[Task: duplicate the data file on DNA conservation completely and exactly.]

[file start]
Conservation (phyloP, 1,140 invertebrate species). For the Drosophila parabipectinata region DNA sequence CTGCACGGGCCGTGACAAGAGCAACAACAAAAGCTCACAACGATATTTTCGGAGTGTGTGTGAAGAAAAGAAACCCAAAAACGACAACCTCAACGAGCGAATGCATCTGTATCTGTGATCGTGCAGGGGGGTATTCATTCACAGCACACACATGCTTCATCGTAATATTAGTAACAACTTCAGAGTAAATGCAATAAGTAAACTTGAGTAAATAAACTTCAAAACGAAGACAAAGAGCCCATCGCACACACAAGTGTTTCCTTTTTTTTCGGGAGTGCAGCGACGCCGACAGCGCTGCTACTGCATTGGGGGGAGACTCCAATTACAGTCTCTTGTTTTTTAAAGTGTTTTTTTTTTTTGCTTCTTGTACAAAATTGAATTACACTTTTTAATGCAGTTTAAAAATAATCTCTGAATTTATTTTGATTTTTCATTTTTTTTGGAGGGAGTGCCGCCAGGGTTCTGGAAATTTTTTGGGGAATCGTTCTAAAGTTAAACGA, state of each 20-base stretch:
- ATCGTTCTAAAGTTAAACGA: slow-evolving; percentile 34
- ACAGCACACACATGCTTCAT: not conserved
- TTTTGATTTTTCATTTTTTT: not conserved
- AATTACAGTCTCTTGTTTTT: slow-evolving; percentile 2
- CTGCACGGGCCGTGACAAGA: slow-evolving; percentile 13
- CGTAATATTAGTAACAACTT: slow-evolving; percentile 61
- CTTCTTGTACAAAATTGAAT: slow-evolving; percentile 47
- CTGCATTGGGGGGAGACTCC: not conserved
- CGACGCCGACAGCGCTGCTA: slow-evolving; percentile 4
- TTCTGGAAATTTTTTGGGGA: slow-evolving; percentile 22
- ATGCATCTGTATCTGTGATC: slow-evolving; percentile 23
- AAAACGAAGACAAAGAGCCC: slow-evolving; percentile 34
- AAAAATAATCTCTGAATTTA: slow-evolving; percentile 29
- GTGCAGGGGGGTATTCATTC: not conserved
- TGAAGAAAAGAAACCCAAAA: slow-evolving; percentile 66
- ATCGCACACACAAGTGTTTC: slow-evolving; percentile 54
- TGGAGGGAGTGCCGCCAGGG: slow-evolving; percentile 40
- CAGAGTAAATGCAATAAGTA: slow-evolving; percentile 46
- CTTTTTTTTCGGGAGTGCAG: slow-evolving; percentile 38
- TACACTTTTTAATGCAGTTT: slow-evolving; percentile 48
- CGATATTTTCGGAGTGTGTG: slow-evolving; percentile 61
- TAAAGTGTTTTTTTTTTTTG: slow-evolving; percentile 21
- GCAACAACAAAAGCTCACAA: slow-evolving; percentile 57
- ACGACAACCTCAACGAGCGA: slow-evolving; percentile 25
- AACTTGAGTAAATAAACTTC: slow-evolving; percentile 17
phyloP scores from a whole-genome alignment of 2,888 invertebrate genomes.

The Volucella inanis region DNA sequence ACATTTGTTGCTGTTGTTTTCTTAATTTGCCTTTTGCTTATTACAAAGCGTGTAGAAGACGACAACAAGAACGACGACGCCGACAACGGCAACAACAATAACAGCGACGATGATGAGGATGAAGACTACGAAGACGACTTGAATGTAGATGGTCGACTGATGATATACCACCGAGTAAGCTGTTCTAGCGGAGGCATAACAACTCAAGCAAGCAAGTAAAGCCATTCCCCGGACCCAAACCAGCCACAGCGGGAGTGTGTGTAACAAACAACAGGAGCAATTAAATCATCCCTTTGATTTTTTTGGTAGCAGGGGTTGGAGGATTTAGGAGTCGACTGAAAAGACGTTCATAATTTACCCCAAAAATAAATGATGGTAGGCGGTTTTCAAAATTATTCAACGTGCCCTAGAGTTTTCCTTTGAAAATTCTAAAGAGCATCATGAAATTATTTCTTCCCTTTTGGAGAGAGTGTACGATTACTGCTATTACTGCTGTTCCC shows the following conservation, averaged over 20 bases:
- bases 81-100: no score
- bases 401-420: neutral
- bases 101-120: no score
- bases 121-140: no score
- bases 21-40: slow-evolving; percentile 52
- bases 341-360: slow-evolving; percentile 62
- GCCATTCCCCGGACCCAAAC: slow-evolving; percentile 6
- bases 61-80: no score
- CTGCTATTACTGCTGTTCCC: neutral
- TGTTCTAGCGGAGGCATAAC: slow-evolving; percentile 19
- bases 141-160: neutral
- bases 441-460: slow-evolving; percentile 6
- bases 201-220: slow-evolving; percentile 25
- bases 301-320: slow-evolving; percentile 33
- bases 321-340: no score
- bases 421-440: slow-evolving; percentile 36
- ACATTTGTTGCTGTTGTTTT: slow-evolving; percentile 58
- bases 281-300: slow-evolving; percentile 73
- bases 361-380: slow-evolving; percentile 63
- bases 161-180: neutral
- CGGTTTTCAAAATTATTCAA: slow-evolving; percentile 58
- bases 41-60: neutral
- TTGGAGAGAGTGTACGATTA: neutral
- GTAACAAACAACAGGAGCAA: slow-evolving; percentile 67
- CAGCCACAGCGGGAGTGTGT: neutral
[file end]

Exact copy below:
Conservation (phyloP, 1,140 invertebrate species). For the Drosophila parabipectinata region DNA sequence CTGCACGGGCCGTGACAAGAGCAACAACAAAAGCTCACAACGATATTTTCGGAGTGTGTGTGAAGAAAAGAAACCCAAAAACGACAACCTCAACGAGCGAATGCATCTGTATCTGTGATCGTGCAGGGGGGTATTCATTCACAGCACACACATGCTTCATCGTAATATTAGTAACAACTTCAGAGTAAATGCAATAAGTAAACTTGAGTAAATAAACTTCAAAACGAAGACAAAGAGCCCATCGCACACACAAGTGTTTCCTTTTTTTTCGGGAGTGCAGCGACGCCGACAGCGCTGCTACTGCATTGGGGGGAGACTCCAATTACAGTCTCTTGTTTTTTAAAGTGTTTTTTTTTTTTGCTTCTTGTACAAAATTGAATTACACTTTTTAATGCAGTTTAAAAATAATCTCTGAATTTATTTTGATTTTTCATTTTTTTTGGAGGGAGTGCCGCCAGGGTTCTGGAAATTTTTTGGGGAATCGTTCTAAAGTTAAACGA, state of each 20-base stretch:
- ATCGTTCTAAAGTTAAACGA: slow-evolving; percentile 34
- ACAGCACACACATGCTTCAT: not conserved
- TTTTGATTTTTCATTTTTTT: not conserved
- AATTACAGTCTCTTGTTTTT: slow-evolving; percentile 2
- CTGCACGGGCCGTGACAAGA: slow-evolving; percentile 13
- CGTAATATTAGTAACAACTT: slow-evolving; percentile 61
- CTTCTTGTACAAAATTGAAT: slow-evolving; percentile 47
- CTGCATTGGGGGGAGACTCC: not conserved
- CGACGCCGACAGCGCTGCTA: slow-evolving; percentile 4
- TTCTGGAAATTTTTTGGGGA: slow-evolving; percentile 22
- ATGCATCTGTATCTGTGATC: slow-evolving; percentile 23
- AAAACGAAGACAAAGAGCCC: slow-evolving; percentile 34
- AAAAATAATCTCTGAATTTA: slow-evolving; percentile 29
- GTGCAGGGGGGTATTCATTC: not conserved
- TGAAGAAAAGAAACCCAAAA: slow-evolving; percentile 66
- ATCGCACACACAAGTGTTTC: slow-evolving; percentile 54
- TGGAGGGAGTGCCGCCAGGG: slow-evolving; percentile 40
- CAGAGTAAATGCAATAAGTA: slow-evolving; percentile 46
- CTTTTTTTTCGGGAGTGCAG: slow-evolving; percentile 38
- TACACTTTTTAATGCAGTTT: slow-evolving; percentile 48
- CGATATTTTCGGAGTGTGTG: slow-evolving; percentile 61
- TAAAGTGTTTTTTTTTTTTG: slow-evolving; percentile 21
- GCAACAACAAAAGCTCACAA: slow-evolving; percentile 57
- ACGACAACCTCAACGAGCGA: slow-evolving; percentile 25
- AACTTGAGTAAATAAACTTC: slow-evolving; percentile 17
phyloP scores from a whole-genome alignment of 2,888 invertebrate genomes.

The Volucella inanis region DNA sequence ACATTTGTTGCTGTTGTTTTCTTAATTTGCCTTTTGCTTATTACAAAGCGTGTAGAAGACGACAACAAGAACGACGACGCCGACAACGGCAACAACAATAACAGCGACGATGATGAGGATGAAGACTACGAAGACGACTTGAATGTAGATGGTCGACTGATGATATACCACCGAGTAAGCTGTTCTAGCGGAGGCATAACAACTCAAGCAAGCAAGTAAAGCCATTCCCCGGACCCAAACCAGCCACAGCGGGAGTGTGTGTAACAAACAACAGGAGCAATTAAATCATCCCTTTGATTTTTTTGGTAGCAGGGGTTGGAGGATTTAGGAGTCGACTGAAAAGACGTTCATAATTTACCCCAAAAATAAATGATGGTAGGCGGTTTTCAAAATTATTCAACGTGCCCTAGAGTTTTCCTTTGAAAATTCTAAAGAGCATCATGAAATTATTTCTTCCCTTTTGGAGAGAGTGTACGATTACTGCTATTACTGCTGTTCCC shows the following conservation, averaged over 20 bases:
- bases 81-100: no score
- bases 401-420: neutral
- bases 101-120: no score
- bases 121-140: no score
- bases 21-40: slow-evolving; percentile 52
- bases 341-360: slow-evolving; percentile 62
- GCCATTCCCCGGACCCAAAC: slow-evolving; percentile 6
- bases 61-80: no score
- CTGCTATTACTGCTGTTCCC: neutral
- TGTTCTAGCGGAGGCATAAC: slow-evolving; percentile 19
- bases 141-160: neutral
- bases 441-460: slow-evolving; percentile 6
- bases 201-220: slow-evolving; percentile 25
- bases 301-320: slow-evolving; percentile 33
- bases 321-340: no score
- bases 421-440: slow-evolving; percentile 36
- ACATTTGTTGCTGTTGTTTT: slow-evolving; percentile 58
- bases 281-300: slow-evolving; percentile 73
- bases 361-380: slow-evolving; percentile 63
- bases 161-180: neutral
- CGGTTTTCAAAATTATTCAA: slow-evolving; percentile 58
- bases 41-60: neutral
- TTGGAGAGAGTGTACGATTA: neutral
- GTAACAAACAACAGGAGCAA: slow-evolving; percentile 67
- CAGCCACAGCGGGAGTGTGT: neutral